Seasoned criminal defense attorneys have been successful in negotiating carefully crafted plea bargains for noncitizens so they can plead guilty to a crime not labeled as domestic violence. Many other crimes can also affect your immigration status; however, so it is important you speak with an attorney before agreeing to any plea bargain you may be offered. How your crime is charged and the specifics of your sentencing can also affect your immigration status. You need the help of an attorney if you are a noncitizen facing any criminal charges.

If you have been recently arrested or are facing charges, the skilled attorneys at Padula & Associates, LLC understand how stressful your situation can be and can help you fight allegations of domestic violence. Our attorneys are experienced in all aspects of criminal defense and can help you face and fight your charges with confidence. For a combined 30 years, the lawyers at Padula & Associates have been serving those in King County, Snohomish County, and Washington State with aggressive criminal defense services. Call us 24/7 at 425-883-3366, email us at info@paduladefense.com or fill out our online free consultation form today.

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How Long Will I Lose My Commercial Driver License for a DUI?

Posted Tuesday, February 21, 2017 by Lizanne Padula.

alt textDUIs and CDLs

Getting a DUI will result in a suspension of your driver license. Losing a license is troublesome for any driver, but commercial drivers face additional hardship. Commercial drivers are held to a much higher standard than personal drivers, under both state and federal law. When driving a personal vehicle, the blood alcohol concentration (BAC) limit is .08% but it is just 04% when operating a commercial vehicle regardless of whether on or off duty.

Not only are commercial drivers subject to stricter standards, they have much more to lose as well. Commercial drivers rely on their CDL to make a living and many lose their jobs when they get a DUI conviction.

As a commercial driver, you can face the following penalties for driving under the influence:

A one-year CDL disqualification

Three year CDL disqualification if you were transporting hazardous materials at the time of the arrest

Lifetime CDL disqualification with a second offense

Commercial drivers can suffer the same consequences for driving under the influence in their personal vehicle if, at the time of the arrest, their BAC test result was .08% or higher. Your CDL will be disqualified whether or not you are convicted in the criminal court. The DOL can disqualify your CDL if it determines you were driving under the influence or you refused to submit to a BAC test.

You should request an administrative review hearing with the DOL to appeal the disqualification. Many commercial drivers choose to do this, but go to the hearing unprepared and suffer devastating consequences as a result. You will need the guidance of an effective DUI defense attorney to prevail at your administrative review hearing. With so much on the line, you should do everything you can to contest your disqualification so you can keep your CDL and keep working.

If you think you have a fight ahead of you, you’re right. Dealing with the aftermath of a DUI arrest is a nightmare for any driver, but it can be life altering for a commercial driver. If you are a CDL holder and are facing DUI charges, contact an experienced criminal defense attorney as soon as you can. You only have a short window in which to request a review hearing. An attorney can investigate the facts and circumstances of your case and help you appeal your disqualification so you can stay on the road. Every effort you make is worth it when you are protecting the future of your career and livelihood.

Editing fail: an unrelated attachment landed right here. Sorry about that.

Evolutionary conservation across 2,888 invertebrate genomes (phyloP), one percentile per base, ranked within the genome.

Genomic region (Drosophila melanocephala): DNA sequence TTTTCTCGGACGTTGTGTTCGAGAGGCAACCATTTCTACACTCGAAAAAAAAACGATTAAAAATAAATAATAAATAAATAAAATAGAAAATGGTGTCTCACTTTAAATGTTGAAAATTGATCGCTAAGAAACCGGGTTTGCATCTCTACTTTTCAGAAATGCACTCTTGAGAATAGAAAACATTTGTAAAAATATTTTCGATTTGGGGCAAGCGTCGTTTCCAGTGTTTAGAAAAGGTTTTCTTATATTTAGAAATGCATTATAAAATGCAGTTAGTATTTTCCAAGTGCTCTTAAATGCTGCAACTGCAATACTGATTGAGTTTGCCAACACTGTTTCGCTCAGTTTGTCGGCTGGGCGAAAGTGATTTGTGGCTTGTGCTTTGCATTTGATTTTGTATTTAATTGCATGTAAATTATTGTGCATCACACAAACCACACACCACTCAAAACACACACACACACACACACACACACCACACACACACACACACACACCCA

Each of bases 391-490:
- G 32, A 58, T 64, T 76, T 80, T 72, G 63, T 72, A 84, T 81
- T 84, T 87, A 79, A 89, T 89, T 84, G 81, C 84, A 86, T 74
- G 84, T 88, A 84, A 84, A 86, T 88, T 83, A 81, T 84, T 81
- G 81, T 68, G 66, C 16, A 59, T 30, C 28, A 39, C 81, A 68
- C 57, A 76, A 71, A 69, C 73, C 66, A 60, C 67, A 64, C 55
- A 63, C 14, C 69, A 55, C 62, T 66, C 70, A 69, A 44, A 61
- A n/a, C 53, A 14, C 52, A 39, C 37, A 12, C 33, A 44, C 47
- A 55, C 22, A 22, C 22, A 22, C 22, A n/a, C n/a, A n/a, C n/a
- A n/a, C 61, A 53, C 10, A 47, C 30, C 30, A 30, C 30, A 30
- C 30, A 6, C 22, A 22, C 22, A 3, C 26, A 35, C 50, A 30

If you have been recently arrested for a DUI or are facing charges, the skilled attorneys at Padula & Associates, LLC understand how stressful your situation can be and will do everything possible to appeal your CDL disqualification. Our attorneys are experienced in all aspects of criminal defense and can help you face and fight your charges with confidence. For a combined 30 years, the lawyers at Padula & Associates have been serving those in King County, Snohomish County, and Washington State with aggressive criminal defense services. Call us 24/7 at 425-883-3366, email us at info@paduladefense.com or fill out our online free consultation form today.

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Can Victims Drop Charges?

Posted Thursday, February 16, 2017 by Lizanne Padula.

alt textThe Victim’s Rights

Contrary to popular belief, the victim of a crime cannot file or “press” criminal charges against the defendant. A victim may report a crime and provide information to the police or sheriff, at which point law enforcement will conduct an investigation, collect evidence, and submit a written report to the prosecuting attorney’s office. The prosecuting attorney will then review the report and decide whether or not to file charges.

Although reporting a crime to law enforcement may prompt an investigation, it does not necessarily trigger charges. The authority to file criminal charges rests primarily with the prosecuting attorney. Likewise, the victim cannot request the charges against the defendant be dropped. This is because the State of Washington files charges against defendants on behalf of the state, not the victim. Thus, the decision to drop criminal charges is the prosecutor’s alone. In other words, once law enforcement is involved you will lose control of what happens or does not happen in a criminal court.